Chemical kinetics

In chemistry, chemical kinetics refers to []

In 1864, Cato Guldberg and Peter Waage (1864) introduced subject of “chemical kinetics” via the general model that chemical reactions have both a forward reaction and a reverse reaction, that depends on the amount of active masses of the reactants and the affinities driving the activities of these masses.

In 1877, chemical kinetics was developed, independently, by Jacobus van’t Hoff.

In 1884, Van’t Hoff, in his Studies of Chemical Dynamics, drew the distinction between chemical kinetics and chemical thermodynamics.

The following are related quotes:

Van’t Hoff had shown chemists how thermodynamics could be applied to their science, especially with reference to ideas on affinity. In his work in 1884 he first drew the distinction between chemical kinetics and chemical thermodynamics and showed that the maximum external work obtained when a chemical reaction was carried out reversibly and isothermally could serve as a measure of chemical affinity. Helmholtz even earlier had called maximum work ‘free energy’. Gilbert Lewis, of the University of California, Berkeley, proposed that this term be restricted to mean the work available for use. Thus, the maximum useful work obtained when one system passes spontaneously into another represents the decrease in free energy of the system. The influential textbook of G.N. Lewis and Merle Randall which represents these ideas has led to a replacement of the term ‘affinity’ by the term ‘free energy’ in much of the English-speaking world. The older term has never been entirely replaced in thermodynamic literature, since after 1922 the Belgian school under Theophile De Donder has made the concept of affinity still more precise.”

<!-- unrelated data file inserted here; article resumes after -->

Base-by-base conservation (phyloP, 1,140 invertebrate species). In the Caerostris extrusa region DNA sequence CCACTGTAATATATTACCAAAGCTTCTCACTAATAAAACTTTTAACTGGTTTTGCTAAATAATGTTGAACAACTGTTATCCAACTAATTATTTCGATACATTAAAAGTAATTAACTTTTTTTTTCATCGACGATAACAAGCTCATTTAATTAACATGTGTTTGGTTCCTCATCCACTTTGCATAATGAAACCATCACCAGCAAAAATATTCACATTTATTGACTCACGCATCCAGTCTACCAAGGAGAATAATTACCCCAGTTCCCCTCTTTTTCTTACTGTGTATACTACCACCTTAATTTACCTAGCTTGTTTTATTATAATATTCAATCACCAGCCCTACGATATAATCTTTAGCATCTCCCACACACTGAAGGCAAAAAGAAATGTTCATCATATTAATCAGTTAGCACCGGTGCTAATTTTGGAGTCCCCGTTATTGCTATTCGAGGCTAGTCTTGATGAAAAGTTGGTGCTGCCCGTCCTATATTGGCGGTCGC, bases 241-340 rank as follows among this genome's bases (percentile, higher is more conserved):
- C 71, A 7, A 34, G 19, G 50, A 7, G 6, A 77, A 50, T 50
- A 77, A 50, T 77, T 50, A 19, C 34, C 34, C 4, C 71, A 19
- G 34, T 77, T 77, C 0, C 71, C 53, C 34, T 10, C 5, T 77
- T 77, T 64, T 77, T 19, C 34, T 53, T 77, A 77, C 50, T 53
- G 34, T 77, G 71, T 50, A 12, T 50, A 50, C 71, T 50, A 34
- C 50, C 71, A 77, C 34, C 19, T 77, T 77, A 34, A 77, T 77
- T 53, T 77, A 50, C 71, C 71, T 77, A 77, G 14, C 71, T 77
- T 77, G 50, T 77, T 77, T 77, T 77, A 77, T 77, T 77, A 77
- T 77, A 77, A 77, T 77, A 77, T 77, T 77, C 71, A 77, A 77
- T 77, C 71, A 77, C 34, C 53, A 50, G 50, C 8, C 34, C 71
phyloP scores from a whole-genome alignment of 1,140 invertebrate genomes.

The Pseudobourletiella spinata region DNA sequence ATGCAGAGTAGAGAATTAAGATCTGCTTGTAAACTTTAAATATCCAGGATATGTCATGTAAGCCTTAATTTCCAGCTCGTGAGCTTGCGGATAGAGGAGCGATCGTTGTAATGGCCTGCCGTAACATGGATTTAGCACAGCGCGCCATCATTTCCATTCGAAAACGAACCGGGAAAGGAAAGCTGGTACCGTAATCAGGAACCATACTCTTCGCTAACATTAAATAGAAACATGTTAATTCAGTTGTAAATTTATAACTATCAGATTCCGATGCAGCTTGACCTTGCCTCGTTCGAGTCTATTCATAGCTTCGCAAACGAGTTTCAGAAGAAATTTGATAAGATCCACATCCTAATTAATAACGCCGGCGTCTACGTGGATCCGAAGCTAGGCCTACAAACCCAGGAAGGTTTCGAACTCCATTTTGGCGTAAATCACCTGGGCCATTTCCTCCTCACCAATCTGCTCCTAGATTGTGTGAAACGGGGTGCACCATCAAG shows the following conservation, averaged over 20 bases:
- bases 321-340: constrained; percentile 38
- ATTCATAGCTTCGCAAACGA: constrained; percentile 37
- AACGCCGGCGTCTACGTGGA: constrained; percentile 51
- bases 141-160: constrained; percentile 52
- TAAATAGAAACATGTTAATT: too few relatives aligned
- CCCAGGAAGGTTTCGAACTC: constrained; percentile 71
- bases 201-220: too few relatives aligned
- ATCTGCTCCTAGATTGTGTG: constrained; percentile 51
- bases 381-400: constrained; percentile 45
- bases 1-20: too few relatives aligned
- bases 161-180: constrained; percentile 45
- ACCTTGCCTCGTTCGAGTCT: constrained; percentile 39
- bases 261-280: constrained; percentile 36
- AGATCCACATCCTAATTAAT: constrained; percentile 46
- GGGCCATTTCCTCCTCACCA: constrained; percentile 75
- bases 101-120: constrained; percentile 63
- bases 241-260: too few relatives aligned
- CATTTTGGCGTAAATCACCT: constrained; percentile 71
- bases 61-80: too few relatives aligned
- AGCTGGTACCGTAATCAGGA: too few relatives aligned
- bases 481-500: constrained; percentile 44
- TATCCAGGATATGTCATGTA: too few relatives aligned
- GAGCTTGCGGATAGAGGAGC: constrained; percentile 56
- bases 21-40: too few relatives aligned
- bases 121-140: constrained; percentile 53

Henry Leicester (1956), The Historical Background of Chemistry [1]

See also
Kinetic factor
Thermodynamic factor

1. Leicester, Henry. (1956). The Historical Background of Chemistry (§21: “Physical Chemistry in the Nineteenth Century”, pgs. 199-212; quote, pg. 206). Dover.

External links
Chemical kinetics – Wikipedia.

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